Tuesday, November 17, 2015

Maximising joint Australia-Indonesia opportunities to create competitive advantages & selling into third markets

A NEW REPORT LAUNCHED by Australia’s Minister for Trade and Investment, Andrew Robb, encourages Australia and Indonesia to work together to gain greater access to value chains for their goods and services, particularly within the new ASEAN single market (AEC), at a time when a three trillion-dollar global opportunity is opening up.

Prepared by the ANZ Bank and PricewaterhouseCoppers, the Succeeding Together report examines ways to do this by utilising shared comparative advantages and highlights sectors in which industry and government can work together. It can be accessed here.

Published November 2015
“The approach complements the Australian Government’s commitment to building closer trade and investment ties through trade agreements with China, Japan and Korea, and other broader trade initiatives including the ASEAN-Australia-New Zealand Free Trade Agreement, the continuing Regional Comprehensive Economic Partnership and the Trans Pacific Partnership. In time, the Indonesia-Australia Comprehensive Economic Partnership Agreement will play an important role in encouraging investment and aiding our competitive entry to global supply chains,” Mr Robb says in his foreword.

He has since announced that Indonesia has agreed to return to negotiations on the IA-CEPA and the Australian government seeks to prioritise its completion within 12-months.


According to Glenn Maguire, ANZ Chief Economist, South Asia, ASEAN and Pacific, Australia and Indonesia “clearly have the potential to face the Asian Century together, with an economically stronger, mutual relationship arising from their joint competitive advantage. With potential trade flows of $3-4 trillion just for ASEAN trade with China, it is vital that Australia and Indonesia work together to realise their joint competitive advantages, to capture as large a slice of this prize as possible. This will benefit both countries.”

One of the report’s authors, PwC Partner Jeremy Thorpe, says Australia and Indonesia need to act for three reasons.

“First, global supply chains are a fundamental dynamic of international trade and neither country can afford to operate exclusively outside these.

“Second, Asia is the dominant global economic hub, the axis of which is moving south east. Opportunities surround Indonesia and Australia now, but these will be captured by other countries if there is no action.

“Third, while both countries seek to consolidate and strengthen domestic economic security to varying degrees, both are also acutely aware of the opportunities presented by an emerging generation of entrepreneurs keen to capture global returns.”

The shared platform - the Asian convergence

The Succeeding Together report focuses on four sectors - food processing, logistics, animal products and textiles/apparel - in which Australian or Indonesian comparative advantages create high potential to develop competitive advantages.

The identification of opportunities in each sector is underpinned by analysis of the Australian and Indonesian economies, current and future comparative advantages, pan-Asia shifts in capital flows, and the dynamically changing trade opportunities in Asia.

The report argues that businesses in both economies should re-orient their thinking to "facilitate mutually advantageous trade and investment opportunities" that need to emanate from a successfully concluded IA-CEPA: "This is especially important given that shifts in relative comparative advantages between the two economies indicate that Australian and Indonesian firms are increasingly partners, not competitors, in any regional trade. In this environment businesses should be seeking to cooperate along the value chain to identify cross-border value chains that allow participants in their country to focus on their comparative strengths within the value chain."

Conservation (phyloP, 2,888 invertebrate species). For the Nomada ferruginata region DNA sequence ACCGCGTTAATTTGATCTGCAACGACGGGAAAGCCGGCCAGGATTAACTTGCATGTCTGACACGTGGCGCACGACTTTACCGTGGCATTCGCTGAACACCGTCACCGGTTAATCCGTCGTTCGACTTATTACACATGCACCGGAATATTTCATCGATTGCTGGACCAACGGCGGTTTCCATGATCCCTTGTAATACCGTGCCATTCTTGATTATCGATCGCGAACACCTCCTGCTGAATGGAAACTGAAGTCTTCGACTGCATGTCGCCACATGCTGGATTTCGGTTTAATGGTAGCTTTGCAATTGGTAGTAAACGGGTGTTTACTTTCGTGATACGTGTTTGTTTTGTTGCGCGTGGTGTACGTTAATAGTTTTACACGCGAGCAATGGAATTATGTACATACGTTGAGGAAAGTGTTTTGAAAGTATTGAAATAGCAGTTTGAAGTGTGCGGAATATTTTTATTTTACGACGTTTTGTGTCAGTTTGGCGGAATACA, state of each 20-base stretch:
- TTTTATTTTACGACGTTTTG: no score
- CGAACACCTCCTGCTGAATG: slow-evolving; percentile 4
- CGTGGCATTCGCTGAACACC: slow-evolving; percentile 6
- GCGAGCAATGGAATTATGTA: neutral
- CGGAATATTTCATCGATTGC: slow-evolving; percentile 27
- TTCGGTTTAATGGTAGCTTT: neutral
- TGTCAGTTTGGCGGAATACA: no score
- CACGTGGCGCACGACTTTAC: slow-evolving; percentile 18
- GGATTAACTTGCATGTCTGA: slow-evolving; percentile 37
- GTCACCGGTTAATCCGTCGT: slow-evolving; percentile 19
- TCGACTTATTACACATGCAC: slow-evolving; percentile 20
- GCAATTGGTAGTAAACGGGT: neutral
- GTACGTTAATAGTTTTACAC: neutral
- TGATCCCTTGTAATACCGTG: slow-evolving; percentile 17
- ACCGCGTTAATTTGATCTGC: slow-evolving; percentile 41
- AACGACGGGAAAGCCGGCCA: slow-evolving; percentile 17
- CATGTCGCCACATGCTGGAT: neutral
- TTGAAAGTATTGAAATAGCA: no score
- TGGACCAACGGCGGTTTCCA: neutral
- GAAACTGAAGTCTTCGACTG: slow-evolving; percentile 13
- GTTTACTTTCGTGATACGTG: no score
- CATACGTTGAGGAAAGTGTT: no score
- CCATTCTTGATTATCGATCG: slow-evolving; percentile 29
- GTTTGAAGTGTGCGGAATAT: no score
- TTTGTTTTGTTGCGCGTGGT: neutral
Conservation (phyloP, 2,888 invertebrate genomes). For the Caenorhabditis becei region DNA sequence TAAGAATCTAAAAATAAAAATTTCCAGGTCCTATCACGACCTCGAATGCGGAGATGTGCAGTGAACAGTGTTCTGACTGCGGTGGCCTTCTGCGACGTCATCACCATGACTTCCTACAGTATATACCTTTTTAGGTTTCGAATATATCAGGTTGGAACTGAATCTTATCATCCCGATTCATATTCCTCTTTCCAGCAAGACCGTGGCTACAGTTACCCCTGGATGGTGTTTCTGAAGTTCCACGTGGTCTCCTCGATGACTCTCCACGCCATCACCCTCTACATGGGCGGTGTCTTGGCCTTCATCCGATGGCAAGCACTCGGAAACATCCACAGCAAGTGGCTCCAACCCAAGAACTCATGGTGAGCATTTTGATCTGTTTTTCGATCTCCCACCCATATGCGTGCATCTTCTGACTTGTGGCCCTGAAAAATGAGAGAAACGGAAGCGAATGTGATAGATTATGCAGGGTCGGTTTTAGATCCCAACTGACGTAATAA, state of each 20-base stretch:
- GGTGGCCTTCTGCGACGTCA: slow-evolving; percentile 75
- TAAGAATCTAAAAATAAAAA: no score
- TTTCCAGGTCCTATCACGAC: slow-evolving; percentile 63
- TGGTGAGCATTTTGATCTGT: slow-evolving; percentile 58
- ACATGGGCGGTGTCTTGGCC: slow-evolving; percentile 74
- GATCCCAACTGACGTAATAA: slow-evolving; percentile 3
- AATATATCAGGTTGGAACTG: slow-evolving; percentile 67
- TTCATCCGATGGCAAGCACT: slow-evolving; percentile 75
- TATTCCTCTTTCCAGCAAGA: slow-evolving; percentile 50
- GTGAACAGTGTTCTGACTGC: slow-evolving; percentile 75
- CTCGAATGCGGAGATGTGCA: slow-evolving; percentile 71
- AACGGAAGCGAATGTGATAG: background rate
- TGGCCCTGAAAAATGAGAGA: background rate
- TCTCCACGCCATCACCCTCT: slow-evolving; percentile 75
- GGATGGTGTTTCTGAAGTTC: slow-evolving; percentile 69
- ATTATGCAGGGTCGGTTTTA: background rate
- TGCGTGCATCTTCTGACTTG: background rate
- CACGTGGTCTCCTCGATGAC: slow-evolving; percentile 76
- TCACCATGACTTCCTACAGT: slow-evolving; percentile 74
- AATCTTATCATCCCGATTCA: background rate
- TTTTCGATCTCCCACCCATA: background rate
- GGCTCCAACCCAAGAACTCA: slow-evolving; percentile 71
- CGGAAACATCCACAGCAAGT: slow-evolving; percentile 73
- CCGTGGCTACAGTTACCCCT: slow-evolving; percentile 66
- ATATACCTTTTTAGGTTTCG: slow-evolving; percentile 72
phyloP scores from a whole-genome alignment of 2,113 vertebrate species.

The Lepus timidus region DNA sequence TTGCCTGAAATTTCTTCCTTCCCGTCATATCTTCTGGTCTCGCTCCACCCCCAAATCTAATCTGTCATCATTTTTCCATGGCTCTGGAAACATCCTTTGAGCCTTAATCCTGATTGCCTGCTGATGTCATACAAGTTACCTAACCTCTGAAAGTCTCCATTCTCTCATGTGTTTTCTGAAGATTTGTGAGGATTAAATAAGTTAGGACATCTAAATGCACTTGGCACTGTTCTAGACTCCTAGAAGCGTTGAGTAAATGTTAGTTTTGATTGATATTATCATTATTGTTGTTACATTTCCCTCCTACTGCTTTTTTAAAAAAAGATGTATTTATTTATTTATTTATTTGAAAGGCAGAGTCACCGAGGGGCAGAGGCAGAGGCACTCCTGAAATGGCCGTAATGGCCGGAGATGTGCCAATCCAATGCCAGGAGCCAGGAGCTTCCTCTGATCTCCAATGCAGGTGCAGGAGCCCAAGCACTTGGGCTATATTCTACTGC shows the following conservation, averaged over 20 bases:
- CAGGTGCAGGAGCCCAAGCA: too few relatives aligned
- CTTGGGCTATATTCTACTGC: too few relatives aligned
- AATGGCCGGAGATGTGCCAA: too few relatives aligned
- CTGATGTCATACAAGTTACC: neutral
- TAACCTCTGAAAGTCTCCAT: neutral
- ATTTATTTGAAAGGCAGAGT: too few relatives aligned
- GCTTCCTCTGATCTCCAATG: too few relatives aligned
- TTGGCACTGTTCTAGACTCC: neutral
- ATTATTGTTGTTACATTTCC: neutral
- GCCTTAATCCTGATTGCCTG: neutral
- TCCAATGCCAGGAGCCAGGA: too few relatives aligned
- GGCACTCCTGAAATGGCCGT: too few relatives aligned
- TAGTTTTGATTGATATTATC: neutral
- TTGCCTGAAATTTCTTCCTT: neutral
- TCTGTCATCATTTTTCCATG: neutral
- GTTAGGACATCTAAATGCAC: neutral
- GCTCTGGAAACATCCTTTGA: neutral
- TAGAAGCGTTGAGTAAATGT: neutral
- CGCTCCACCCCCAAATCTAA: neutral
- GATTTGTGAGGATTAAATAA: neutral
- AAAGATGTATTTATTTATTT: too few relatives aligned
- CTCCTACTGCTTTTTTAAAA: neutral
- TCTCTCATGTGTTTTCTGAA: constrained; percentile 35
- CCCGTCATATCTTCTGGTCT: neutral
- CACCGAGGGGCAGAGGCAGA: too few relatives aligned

It also acknowledges that "in addition to the large established companies of both countries, Australia’s small–medium-sized businesses play a pivotal role in the Australian economy and that the expansion of small-medium-sized businesses in Indonesia will be critical to the overall growth of its economy. In fact, small and medium enterprises (SMEs) are an integral part of both Indonesian and Australian economies."

Former Indonesian Minister of Trade, and of Tourism and Creative Economy Mari Pangestu, in addressing the question “Why competitive advantage now?”, writes in the report: “Indonesia and Australia will have to diversify their sources of competitive advantage away from resources and find new sources of competitive advantage. Each country could do this on their own or together.

Former Indonesian Minister
Mari Pangestu
“Given complementarities and proximity between Indonesia and Australia, and strategic bilateral relations as well as through ASEAN, serious consideration should be given to the possibilities for joint development of competitive advantage to face the challenges ahead as well as to take advantage of the opportunities opening up. The recommendations of the Report could not come at a more timely moment.”

The Succeeding Together report includes analysis by ANZ and PwC, contributions from market specialists of both countries, and case-study interviews. Views were sought from more than 60 leaders in government, business and academia in both nations.

The report is published by the Melbourne-based Australia-Indonesia Centre which was established by the Australian Government in late 2013 to facilitate research-driven innovation and build stronger relationships between Australia and Indonesia.

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